You may have noticed that my blog has been quiet lately. I actually made a conscious choice to stay away from my computer and keep my consumption of digital media to a minimum. This allowed me to be out and about and enjoy the heat wave this amazing summer in Sweden has given us (while trying to ignore that it’s an obvious sign that the climate is changing).
This time also freed me up to read some really good books which I want to share with you! And no, it won’t be UX books as I, as hard as it is to admit, never read books about UX…. well, not specifically. Of course I can recommend ‘What UX is’ and ‘How you can learn UX’ for those who are curious, but I like to read on different topics that relate to what I do. The ones I enjoy are about business (specifically running a small business) or about life (discovering how to live a ‘good life’). UX and business/personal growth books may seem to have very little in common at first, but I find they share a lot.
To put it really simply, the key to success in business is doing the right thing. Do more of the stuff that makes sense and less of the stuff that doesn’t. Same goes for life in general, right? Do more of the stuff that’s of value to you and less of the stuff that’s irrelevant. The challenge, of course, is finding out what makes sense and what doesn’t; what is of value and what isn’t. This applies DIRECTLY to crafting a great user experiences! For instance, apps that have a great user experience are the apps where someone has taken the time to identify what makes sense and what doesn’t and applied it.
Anyway, here are some of the books I’ve enjoyed during my summer:
What they don’t teach you at Harvard Business School by Mark H. McCormack
“The best lesson anyone can learn from business school is an awareness of what it can’t teach you.” Mark was known as ‘the most powerful man in sport’ and offers great advice to running a successful business. Business Schools are great, but this book offers all the ins and outs of everyday business life focused on achieving.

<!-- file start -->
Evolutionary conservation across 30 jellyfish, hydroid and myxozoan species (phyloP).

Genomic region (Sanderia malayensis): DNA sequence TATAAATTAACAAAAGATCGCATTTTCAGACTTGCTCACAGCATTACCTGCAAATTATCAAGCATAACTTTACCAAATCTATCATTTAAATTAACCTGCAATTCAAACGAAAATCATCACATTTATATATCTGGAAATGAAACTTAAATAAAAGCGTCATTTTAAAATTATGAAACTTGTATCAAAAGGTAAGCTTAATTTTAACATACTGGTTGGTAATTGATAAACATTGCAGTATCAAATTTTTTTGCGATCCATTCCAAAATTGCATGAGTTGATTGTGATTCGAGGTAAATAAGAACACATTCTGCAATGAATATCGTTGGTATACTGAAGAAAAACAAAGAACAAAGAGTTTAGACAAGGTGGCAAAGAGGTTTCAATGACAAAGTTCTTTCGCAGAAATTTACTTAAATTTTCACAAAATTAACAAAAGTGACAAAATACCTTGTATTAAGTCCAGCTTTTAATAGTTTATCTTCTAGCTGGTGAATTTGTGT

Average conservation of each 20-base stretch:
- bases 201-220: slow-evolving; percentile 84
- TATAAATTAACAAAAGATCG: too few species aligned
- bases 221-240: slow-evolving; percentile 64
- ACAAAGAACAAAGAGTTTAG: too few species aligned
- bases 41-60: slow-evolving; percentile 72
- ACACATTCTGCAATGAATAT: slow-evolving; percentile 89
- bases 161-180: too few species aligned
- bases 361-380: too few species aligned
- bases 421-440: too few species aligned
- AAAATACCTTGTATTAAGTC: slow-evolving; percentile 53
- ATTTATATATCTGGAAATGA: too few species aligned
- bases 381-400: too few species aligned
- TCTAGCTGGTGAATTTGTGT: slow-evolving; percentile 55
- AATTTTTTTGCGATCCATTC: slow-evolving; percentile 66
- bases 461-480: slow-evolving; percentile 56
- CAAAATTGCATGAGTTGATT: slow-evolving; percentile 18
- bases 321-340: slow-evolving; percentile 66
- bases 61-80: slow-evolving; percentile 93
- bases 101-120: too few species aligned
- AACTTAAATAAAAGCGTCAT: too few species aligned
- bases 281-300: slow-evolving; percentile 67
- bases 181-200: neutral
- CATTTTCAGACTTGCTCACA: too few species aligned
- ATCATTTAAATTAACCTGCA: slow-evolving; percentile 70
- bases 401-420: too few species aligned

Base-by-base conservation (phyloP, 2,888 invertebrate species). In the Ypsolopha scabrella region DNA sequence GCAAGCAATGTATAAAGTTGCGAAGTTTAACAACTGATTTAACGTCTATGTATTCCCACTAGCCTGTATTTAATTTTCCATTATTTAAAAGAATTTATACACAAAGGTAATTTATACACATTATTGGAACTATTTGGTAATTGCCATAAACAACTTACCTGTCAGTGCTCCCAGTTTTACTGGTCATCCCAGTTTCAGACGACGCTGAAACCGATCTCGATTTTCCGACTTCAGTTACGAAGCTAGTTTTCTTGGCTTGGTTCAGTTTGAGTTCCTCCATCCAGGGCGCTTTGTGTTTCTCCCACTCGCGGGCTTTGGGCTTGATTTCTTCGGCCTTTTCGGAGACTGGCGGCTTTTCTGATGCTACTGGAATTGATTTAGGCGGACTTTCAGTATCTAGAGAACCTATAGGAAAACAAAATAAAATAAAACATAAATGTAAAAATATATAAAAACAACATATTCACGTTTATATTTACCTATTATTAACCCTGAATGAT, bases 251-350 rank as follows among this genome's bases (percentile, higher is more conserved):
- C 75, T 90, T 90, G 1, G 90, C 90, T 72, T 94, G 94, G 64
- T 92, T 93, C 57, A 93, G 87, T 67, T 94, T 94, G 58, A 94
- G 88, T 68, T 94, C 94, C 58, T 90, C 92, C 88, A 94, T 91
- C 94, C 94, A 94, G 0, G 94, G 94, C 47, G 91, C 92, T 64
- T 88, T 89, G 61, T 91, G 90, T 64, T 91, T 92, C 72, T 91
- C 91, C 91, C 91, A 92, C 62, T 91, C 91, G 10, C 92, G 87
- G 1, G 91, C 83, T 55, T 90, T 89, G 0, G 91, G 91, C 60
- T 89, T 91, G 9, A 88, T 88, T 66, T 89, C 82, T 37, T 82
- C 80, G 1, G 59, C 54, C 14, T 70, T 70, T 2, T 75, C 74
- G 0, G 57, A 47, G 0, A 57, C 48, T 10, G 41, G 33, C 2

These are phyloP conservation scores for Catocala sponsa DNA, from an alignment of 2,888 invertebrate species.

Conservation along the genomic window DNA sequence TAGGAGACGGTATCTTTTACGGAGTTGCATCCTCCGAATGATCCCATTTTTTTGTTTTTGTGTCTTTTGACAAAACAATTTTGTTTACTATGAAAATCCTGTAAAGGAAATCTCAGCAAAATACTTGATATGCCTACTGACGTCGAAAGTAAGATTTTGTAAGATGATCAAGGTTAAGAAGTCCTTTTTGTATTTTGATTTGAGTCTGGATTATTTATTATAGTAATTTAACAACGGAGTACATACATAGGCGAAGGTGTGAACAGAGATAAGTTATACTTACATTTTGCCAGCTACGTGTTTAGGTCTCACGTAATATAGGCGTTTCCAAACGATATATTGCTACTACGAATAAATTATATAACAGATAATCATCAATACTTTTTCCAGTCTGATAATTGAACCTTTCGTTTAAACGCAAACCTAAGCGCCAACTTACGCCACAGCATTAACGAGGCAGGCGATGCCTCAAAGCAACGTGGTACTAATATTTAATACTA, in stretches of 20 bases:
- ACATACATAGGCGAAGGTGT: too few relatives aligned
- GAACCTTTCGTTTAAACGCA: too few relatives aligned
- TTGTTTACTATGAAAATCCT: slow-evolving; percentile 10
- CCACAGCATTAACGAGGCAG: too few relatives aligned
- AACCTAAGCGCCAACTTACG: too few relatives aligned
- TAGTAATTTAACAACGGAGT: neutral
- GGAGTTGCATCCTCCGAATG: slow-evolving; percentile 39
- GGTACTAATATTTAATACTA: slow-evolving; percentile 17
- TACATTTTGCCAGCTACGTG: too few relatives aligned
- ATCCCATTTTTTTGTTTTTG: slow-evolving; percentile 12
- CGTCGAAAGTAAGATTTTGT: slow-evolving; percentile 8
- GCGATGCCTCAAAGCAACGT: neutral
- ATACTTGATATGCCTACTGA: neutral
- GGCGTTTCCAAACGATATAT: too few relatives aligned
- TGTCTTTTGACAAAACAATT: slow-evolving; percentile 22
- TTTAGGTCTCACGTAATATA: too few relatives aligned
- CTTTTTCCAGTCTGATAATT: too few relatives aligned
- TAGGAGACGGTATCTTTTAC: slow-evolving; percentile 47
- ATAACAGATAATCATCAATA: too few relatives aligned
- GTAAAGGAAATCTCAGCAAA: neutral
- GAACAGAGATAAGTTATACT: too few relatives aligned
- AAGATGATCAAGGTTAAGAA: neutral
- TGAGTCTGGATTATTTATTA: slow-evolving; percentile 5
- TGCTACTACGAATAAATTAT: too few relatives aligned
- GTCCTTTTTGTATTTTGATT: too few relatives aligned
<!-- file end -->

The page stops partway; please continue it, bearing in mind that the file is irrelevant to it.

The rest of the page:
The Million Dollar One-Person Business by Elaine Pofeldt
“Make great money. Work the way you like. Have the life you want.” That intro had me hooked, but I was a bit disappointed as many of the companies they bring up tended to scale up by eventually hiring more people. I enjoy being a one man show!
Small Giants by Bo Burlingham
“Business is business, and mistakes happen no matter how great a company you have. If someone finds a small screw in their risotto, they’re going to tell everybody they know. I can’t change that. But what I can do is make sure that when they tell that story they go on to say, ‘But do you know how the restaurant handled that?’. Same goes for any great user experience. Errors will occur - but how they are communicated and handled is what will define your user’s experience.
Personal growth books
Bored and Brilliant by Manoush Zomorodi
“When was the last time you were bored? When was the last time you had a brilliant idea? If the answer to both questions is ‘not since I had a smart phone’ then you are not alone.” I loved this book and have applied many of the techniques to cut down on my digital consumption. I highly recommend this book along with Manoush’s brilliant podcast, Note to Self.
The Universe Has Your Back by Gabrielle Bernstein
“How to feel safe and trust your life no matter what”. For someone that’s a bit anxious and always want to feel as if I have things under control, this book was an eye-opener. Gabrielle brilliantly guides the reader through different stages; to be able to express out loud what you want and trust that in someway, the universe will guide you in the right direction.
Rest - Why You Get More Done When You Work Less by Alex Soojung-Kim Pang
Pang writes about the importance of rest and how working less (and resting more) will make you do better work. Within the tech sector, there’s often a glorification of overworking and, in order to succeed, 80-100 hour weeks are a must.
“Instead of searching for life hacks to make us more efficient and creative, we can avail ourselves to the life hack that’s been around for as long as we have: rest. We have to be as deliberate about it as we are about work. If you want rest, you have to take it. You have to resist the lure of busyness, make time for rest, take it seriously, and protect it from a world that is intent of stealing it.”